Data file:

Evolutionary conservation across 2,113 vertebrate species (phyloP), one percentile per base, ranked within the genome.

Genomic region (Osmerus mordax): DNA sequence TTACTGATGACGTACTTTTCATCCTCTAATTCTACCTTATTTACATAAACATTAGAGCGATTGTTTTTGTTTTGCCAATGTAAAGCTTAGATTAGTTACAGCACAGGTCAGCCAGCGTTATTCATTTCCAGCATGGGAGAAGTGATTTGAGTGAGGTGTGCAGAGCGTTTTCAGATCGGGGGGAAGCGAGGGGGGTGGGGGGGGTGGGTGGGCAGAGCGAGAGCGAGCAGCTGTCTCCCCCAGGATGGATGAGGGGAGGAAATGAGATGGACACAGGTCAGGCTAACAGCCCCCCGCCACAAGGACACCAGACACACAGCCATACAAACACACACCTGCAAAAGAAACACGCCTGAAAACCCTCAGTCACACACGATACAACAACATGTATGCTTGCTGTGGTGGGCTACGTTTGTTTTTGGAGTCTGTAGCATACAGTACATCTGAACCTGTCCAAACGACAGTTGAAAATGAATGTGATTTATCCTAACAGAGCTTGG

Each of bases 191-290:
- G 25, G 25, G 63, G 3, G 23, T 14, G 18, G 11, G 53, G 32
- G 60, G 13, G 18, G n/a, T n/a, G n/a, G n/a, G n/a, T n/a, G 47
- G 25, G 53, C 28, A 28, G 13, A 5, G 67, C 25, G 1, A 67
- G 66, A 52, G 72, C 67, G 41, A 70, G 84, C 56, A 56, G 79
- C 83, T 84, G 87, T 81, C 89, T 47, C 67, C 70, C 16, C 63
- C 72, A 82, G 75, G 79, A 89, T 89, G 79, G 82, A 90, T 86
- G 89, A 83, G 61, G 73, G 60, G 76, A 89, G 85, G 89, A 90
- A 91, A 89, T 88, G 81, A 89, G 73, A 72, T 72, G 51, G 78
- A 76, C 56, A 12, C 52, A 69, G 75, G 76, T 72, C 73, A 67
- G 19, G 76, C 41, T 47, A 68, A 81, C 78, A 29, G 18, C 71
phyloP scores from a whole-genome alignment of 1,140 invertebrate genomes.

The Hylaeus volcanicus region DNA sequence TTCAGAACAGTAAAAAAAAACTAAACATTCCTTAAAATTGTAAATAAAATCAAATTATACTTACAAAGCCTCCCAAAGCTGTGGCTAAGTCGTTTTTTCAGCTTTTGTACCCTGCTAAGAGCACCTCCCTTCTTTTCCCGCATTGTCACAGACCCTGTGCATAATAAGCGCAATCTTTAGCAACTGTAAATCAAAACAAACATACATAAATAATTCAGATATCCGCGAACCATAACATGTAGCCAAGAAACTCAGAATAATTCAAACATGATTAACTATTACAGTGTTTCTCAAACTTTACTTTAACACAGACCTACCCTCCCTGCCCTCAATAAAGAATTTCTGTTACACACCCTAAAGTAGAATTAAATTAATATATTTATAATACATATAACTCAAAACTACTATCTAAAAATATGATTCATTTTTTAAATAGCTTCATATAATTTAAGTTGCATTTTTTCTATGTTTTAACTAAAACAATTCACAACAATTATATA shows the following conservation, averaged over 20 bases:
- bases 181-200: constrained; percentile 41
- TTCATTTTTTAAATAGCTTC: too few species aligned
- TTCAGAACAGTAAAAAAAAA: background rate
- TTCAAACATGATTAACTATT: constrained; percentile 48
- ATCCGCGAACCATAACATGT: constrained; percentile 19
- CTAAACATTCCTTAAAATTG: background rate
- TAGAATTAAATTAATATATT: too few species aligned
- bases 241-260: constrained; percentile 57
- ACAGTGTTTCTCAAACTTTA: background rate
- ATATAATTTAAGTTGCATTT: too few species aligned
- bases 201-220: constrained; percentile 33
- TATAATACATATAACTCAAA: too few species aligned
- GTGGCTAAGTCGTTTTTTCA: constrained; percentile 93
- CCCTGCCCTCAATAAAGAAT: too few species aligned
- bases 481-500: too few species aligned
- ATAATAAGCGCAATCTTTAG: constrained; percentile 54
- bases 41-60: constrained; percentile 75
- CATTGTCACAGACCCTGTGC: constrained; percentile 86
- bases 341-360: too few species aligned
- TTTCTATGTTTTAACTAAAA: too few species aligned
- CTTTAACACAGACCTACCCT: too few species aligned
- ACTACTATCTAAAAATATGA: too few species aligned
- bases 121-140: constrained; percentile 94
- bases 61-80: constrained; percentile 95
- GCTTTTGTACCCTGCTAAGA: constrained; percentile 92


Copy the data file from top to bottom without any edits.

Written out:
Evolutionary conservation across 2,113 vertebrate species (phyloP), one percentile per base, ranked within the genome.

Genomic region (Osmerus mordax): DNA sequence TTACTGATGACGTACTTTTCATCCTCTAATTCTACCTTATTTACATAAACATTAGAGCGATTGTTTTTGTTTTGCCAATGTAAAGCTTAGATTAGTTACAGCACAGGTCAGCCAGCGTTATTCATTTCCAGCATGGGAGAAGTGATTTGAGTGAGGTGTGCAGAGCGTTTTCAGATCGGGGGGAAGCGAGGGGGGTGGGGGGGGTGGGTGGGCAGAGCGAGAGCGAGCAGCTGTCTCCCCCAGGATGGATGAGGGGAGGAAATGAGATGGACACAGGTCAGGCTAACAGCCCCCCGCCACAAGGACACCAGACACACAGCCATACAAACACACACCTGCAAAAGAAACACGCCTGAAAACCCTCAGTCACACACGATACAACAACATGTATGCTTGCTGTGGTGGGCTACGTTTGTTTTTGGAGTCTGTAGCATACAGTACATCTGAACCTGTCCAAACGACAGTTGAAAATGAATGTGATTTATCCTAACAGAGCTTGG

Each of bases 191-290:
- G 25, G 25, G 63, G 3, G 23, T 14, G 18, G 11, G 53, G 32
- G 60, G 13, G 18, G n/a, T n/a, G n/a, G n/a, G n/a, T n/a, G 47
- G 25, G 53, C 28, A 28, G 13, A 5, G 67, C 25, G 1, A 67
- G 66, A 52, G 72, C 67, G 41, A 70, G 84, C 56, A 56, G 79
- C 83, T 84, G 87, T 81, C 89, T 47, C 67, C 70, C 16, C 63
- C 72, A 82, G 75, G 79, A 89, T 89, G 79, G 82, A 90, T 86
- G 89, A 83, G 61, G 73, G 60, G 76, A 89, G 85, G 89, A 90
- A 91, A 89, T 88, G 81, A 89, G 73, A 72, T 72, G 51, G 78
- A 76, C 56, A 12, C 52, A 69, G 75, G 76, T 72, C 73, A 67
- G 19, G 76, C 41, T 47, A 68, A 81, C 78, A 29, G 18, C 71
phyloP scores from a whole-genome alignment of 1,140 invertebrate genomes.

The Hylaeus volcanicus region DNA sequence TTCAGAACAGTAAAAAAAAACTAAACATTCCTTAAAATTGTAAATAAAATCAAATTATACTTACAAAGCCTCCCAAAGCTGTGGCTAAGTCGTTTTTTCAGCTTTTGTACCCTGCTAAGAGCACCTCCCTTCTTTTCCCGCATTGTCACAGACCCTGTGCATAATAAGCGCAATCTTTAGCAACTGTAAATCAAAACAAACATACATAAATAATTCAGATATCCGCGAACCATAACATGTAGCCAAGAAACTCAGAATAATTCAAACATGATTAACTATTACAGTGTTTCTCAAACTTTACTTTAACACAGACCTACCCTCCCTGCCCTCAATAAAGAATTTCTGTTACACACCCTAAAGTAGAATTAAATTAATATATTTATAATACATATAACTCAAAACTACTATCTAAAAATATGATTCATTTTTTAAATAGCTTCATATAATTTAAGTTGCATTTTTTCTATGTTTTAACTAAAACAATTCACAACAATTATATA shows the following conservation, averaged over 20 bases:
- bases 181-200: constrained; percentile 41
- TTCATTTTTTAAATAGCTTC: too few species aligned
- TTCAGAACAGTAAAAAAAAA: background rate
- TTCAAACATGATTAACTATT: constrained; percentile 48
- ATCCGCGAACCATAACATGT: constrained; percentile 19
- CTAAACATTCCTTAAAATTG: background rate
- TAGAATTAAATTAATATATT: too few species aligned
- bases 241-260: constrained; percentile 57
- ACAGTGTTTCTCAAACTTTA: background rate
- ATATAATTTAAGTTGCATTT: too few species aligned
- bases 201-220: constrained; percentile 33
- TATAATACATATAACTCAAA: too few species aligned
- GTGGCTAAGTCGTTTTTTCA: constrained; percentile 93
- CCCTGCCCTCAATAAAGAAT: too few species aligned
- bases 481-500: too few species aligned
- ATAATAAGCGCAATCTTTAG: constrained; percentile 54
- bases 41-60: constrained; percentile 75
- CATTGTCACAGACCCTGTGC: constrained; percentile 86
- bases 341-360: too few species aligned
- TTTCTATGTTTTAACTAAAA: too few species aligned
- CTTTAACACAGACCTACCCT: too few species aligned
- ACTACTATCTAAAAATATGA: too few species aligned
- bases 121-140: constrained; percentile 94
- bases 61-80: constrained; percentile 95
- GCTTTTGTACCCTGCTAAGA: constrained; percentile 92